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I could just see it now, "Today, a human tried to help me recover from a broken wing, but the idiot walked straight into a door with me still in its hands, breaking my other wing. FML"

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I could just see it now, "Today, a human tried to help me recover from a broken wing, but the idiot walked straight into a door with me still in its hands, breaking my other wing. FML"

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#61, sorry to be a grammar nazi here but 'all but breaking his other wing' has a different meaning to 'breaking all but his other wing'. The phrase 'all but' in the former sentence means 'very nearly' or 'for all intents and purposes' while in the latter it means 'all except'. Repeat apology for being a grammar nazi ><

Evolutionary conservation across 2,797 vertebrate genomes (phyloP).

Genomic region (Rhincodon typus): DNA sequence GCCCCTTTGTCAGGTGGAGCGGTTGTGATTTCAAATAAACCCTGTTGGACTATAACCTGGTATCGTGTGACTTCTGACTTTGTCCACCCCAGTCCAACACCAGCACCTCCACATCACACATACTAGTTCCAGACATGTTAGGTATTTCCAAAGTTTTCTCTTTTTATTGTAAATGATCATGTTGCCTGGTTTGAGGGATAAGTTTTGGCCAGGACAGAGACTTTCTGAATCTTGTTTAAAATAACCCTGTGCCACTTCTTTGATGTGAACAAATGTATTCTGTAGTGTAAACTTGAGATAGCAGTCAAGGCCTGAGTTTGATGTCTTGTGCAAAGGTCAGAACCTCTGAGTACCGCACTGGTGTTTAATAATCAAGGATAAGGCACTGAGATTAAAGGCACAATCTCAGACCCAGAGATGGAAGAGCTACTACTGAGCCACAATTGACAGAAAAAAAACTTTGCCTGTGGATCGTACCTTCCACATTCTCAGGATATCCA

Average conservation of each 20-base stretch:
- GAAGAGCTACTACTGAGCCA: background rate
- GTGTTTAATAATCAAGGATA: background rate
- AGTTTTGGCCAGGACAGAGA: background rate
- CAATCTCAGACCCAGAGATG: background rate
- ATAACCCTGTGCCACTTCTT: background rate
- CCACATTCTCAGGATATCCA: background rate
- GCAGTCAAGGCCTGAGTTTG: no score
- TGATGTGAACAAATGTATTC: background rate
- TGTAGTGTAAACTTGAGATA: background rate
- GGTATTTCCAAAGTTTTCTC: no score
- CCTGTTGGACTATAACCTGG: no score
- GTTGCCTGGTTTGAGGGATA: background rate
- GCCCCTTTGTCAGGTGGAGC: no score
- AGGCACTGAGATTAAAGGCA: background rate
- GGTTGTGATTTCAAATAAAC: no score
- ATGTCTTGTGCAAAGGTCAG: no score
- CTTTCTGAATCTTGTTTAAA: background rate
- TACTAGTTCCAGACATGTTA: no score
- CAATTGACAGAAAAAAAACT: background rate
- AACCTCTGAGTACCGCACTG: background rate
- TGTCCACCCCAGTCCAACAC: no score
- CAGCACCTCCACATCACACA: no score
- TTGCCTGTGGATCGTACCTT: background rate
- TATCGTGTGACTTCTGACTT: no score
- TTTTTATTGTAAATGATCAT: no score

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Thanks 63! I've always understood the phrase but it's never been explained so clearly and that made my understanding of it that much better. :)

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You're welcome cmayer :D in fact both 'all buts' really have the same meaning ('all except') - imagine the sentence reworded as 'the bird's wing was all but broken' -> the bird's wing was battered/bruised/shattered, everything except actually broken. 'all but breaking the bird's wing' is the exact same phrase, just a re-ordering of the words. Why am I going on about this so in-depth? *flees*

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